Buddhism - Religious movements UPSC Notes | EduRev

History for UPSC (Civil Services) Prelims

UPSC : Buddhism - Religious movements UPSC Notes | EduRev

The document Buddhism - Religious movements UPSC Notes | EduRev is a part of the UPSC Course History for UPSC (Civil Services) Prelims.
All you need of UPSC at this link: UPSC

Buddhism
 Causes of New Movement

  • The Vedic philosophy had lost its original purity.
  • The Vedic religion had become very complex and degenerated into superstitions, dogmas, and rituals.
  • The supremacy of the Brahmanas created unrest in the society.
  • Vedic sacrifices were very complicated and a source of wastage of time and money.
  • The Kshatriya reaction against the domination of the Brahmanas.
  • All the religious treatises were written in Sanskrit which was the language of the elite and not the masses.
  • Introduction of a new agricultural economy in north-eastern India.
  • The desire of Vaishyas to improve their social position with the increase in their economic position due to the growth of trade.

Life

  • Gautama, the Buddha also known as: Siddharta, Sakyamuni and Thathagata.
  • Born: in 563 B.C. (widely accepted), on the vaisakha purnima day at Lumbini, near Kapilvastu, capital of the Sakya republic.
  • Left home at the age of 29 and attained Nirvana at the age of 35 at Bodh Gaya.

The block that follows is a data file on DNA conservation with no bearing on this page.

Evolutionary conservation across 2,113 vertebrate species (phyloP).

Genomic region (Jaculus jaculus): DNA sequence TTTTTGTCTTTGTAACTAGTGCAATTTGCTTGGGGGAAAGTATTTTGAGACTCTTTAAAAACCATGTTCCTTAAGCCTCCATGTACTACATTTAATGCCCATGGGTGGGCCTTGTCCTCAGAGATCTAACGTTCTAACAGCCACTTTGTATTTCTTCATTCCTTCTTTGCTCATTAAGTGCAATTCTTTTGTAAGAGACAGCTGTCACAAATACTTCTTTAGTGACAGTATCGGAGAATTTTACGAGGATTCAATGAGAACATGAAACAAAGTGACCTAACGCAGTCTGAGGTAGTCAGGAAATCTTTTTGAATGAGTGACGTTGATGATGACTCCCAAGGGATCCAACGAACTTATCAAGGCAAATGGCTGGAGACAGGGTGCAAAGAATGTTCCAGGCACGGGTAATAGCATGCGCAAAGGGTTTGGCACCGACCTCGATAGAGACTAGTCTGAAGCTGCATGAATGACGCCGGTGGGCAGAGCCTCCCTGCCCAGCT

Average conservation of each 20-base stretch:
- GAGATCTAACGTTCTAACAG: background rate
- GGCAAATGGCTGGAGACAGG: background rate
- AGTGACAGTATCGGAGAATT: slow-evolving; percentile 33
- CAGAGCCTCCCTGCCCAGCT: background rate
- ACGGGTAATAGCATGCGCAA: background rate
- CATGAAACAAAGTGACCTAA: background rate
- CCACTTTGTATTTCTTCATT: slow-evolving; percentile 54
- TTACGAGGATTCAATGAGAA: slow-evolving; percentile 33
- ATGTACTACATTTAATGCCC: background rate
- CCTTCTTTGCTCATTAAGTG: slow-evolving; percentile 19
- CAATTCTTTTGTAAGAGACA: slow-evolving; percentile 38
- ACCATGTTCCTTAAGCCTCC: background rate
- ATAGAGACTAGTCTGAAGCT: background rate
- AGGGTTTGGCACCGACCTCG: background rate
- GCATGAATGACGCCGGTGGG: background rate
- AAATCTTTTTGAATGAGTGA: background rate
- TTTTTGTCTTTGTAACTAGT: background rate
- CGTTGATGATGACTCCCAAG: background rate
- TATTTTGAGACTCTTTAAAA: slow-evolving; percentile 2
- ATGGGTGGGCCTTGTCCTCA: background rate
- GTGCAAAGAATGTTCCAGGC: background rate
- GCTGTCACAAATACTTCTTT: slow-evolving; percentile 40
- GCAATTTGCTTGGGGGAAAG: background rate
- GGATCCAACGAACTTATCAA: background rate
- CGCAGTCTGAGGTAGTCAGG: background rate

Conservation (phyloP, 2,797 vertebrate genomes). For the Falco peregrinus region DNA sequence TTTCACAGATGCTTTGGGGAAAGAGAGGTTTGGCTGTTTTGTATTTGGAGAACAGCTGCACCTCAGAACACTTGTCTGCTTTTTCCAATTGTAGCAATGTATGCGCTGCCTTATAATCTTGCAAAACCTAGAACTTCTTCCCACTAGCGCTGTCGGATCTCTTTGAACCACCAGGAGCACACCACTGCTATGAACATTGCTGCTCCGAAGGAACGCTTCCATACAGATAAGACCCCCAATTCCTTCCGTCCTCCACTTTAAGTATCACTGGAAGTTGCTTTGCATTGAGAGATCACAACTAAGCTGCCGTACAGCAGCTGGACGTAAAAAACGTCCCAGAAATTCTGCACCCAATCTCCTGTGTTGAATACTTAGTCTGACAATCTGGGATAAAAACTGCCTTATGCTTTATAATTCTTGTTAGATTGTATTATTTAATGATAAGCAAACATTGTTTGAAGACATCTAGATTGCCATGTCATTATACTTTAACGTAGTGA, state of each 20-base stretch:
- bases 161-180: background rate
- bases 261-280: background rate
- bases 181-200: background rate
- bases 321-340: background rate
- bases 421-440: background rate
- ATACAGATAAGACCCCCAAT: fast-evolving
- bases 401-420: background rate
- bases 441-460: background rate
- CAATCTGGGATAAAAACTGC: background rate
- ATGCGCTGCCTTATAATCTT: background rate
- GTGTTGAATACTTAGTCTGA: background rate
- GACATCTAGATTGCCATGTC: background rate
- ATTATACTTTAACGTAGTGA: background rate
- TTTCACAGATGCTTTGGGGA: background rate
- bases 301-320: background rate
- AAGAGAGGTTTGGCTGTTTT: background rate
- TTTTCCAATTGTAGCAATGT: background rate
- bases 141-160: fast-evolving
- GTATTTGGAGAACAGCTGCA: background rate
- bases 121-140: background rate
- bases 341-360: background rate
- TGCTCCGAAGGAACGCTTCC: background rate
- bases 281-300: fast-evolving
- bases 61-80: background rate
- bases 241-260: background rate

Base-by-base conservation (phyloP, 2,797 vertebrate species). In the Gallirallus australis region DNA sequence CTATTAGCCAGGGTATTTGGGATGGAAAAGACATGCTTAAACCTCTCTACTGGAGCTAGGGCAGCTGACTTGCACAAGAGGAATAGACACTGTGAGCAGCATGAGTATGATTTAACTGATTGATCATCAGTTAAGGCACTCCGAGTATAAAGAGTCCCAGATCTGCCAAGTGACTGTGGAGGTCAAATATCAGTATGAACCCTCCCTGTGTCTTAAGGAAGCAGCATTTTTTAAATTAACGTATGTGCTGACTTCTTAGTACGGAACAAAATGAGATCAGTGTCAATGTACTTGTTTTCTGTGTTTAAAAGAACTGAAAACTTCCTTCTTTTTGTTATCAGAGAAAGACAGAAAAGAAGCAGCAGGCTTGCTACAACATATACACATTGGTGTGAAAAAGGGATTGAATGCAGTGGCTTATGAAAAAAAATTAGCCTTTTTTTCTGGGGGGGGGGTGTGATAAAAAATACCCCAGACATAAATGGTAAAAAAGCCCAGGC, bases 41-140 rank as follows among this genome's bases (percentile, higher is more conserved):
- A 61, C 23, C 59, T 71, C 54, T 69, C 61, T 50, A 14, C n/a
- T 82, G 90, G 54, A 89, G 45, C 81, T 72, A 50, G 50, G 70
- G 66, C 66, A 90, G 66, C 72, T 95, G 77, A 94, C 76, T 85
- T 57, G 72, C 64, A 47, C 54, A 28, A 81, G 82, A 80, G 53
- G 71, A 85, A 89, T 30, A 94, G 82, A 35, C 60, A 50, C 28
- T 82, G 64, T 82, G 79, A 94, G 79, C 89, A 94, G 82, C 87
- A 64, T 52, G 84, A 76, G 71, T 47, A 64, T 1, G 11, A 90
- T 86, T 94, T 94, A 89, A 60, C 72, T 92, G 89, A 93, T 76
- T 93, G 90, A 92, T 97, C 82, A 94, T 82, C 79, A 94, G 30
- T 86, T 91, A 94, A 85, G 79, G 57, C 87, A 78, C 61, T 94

• Buddha delivered his first sermon at Sarnath.
  • He attained mahaparinirvana at Kusinara in 483 B.C.

Buddhist Philosophy

  • Idealism: Two source of valid knowledge (a) Perception and (b) Inference.
  • Doctrine of dependent origination (Pratiyasamutpada) : Central theory of Buddhist philosophy. It tells that in the empirical world dominated by the intellect everything is relative, conditional, dependent, subject to birth and death and therefore impermanent.
  • Theory of momentariness (Impermanence): Kshanabhanga. It tells that  everything in this world is  merely conglomeration of perishable qualities. Again it says that only that thing can produce effect which has existence and whatever can not produce effect has no existence.

Buddhist Councils

  • The First Council was held in 483 B.C. at Sattapanni cave near Rajagriha to compile the Dhamma Pitaka and Vinaya Pitaka.
  • The Second Council was held at Vaisali in or about 383 B.C. The monks of Vaisali wanted some change in the rules in respect of the ten points. Schism of the Buddhists into Sthaviravadins and Mahasangikas.

Know The Important Facts

  • The Pali works mention that, at the time of Buddha, there existed no less than sixty-two different sects. According to the Jain texts, their number was 363.
  • The important among these were the Ajivikas, Jatilakas, Munda-Savakas, Parivrajakas, Mangandikas, Gotamakas, Tendikas etc.
  • The most important teachers of the time, besides the Buddha, and Mahavira, were: Purana-Kassapa, Makkhali-Gosala, Nigantha Nataputta, Ajita-Kesakambalin, Pakuddha Kacchayana, Sanjaya-Belathaputta.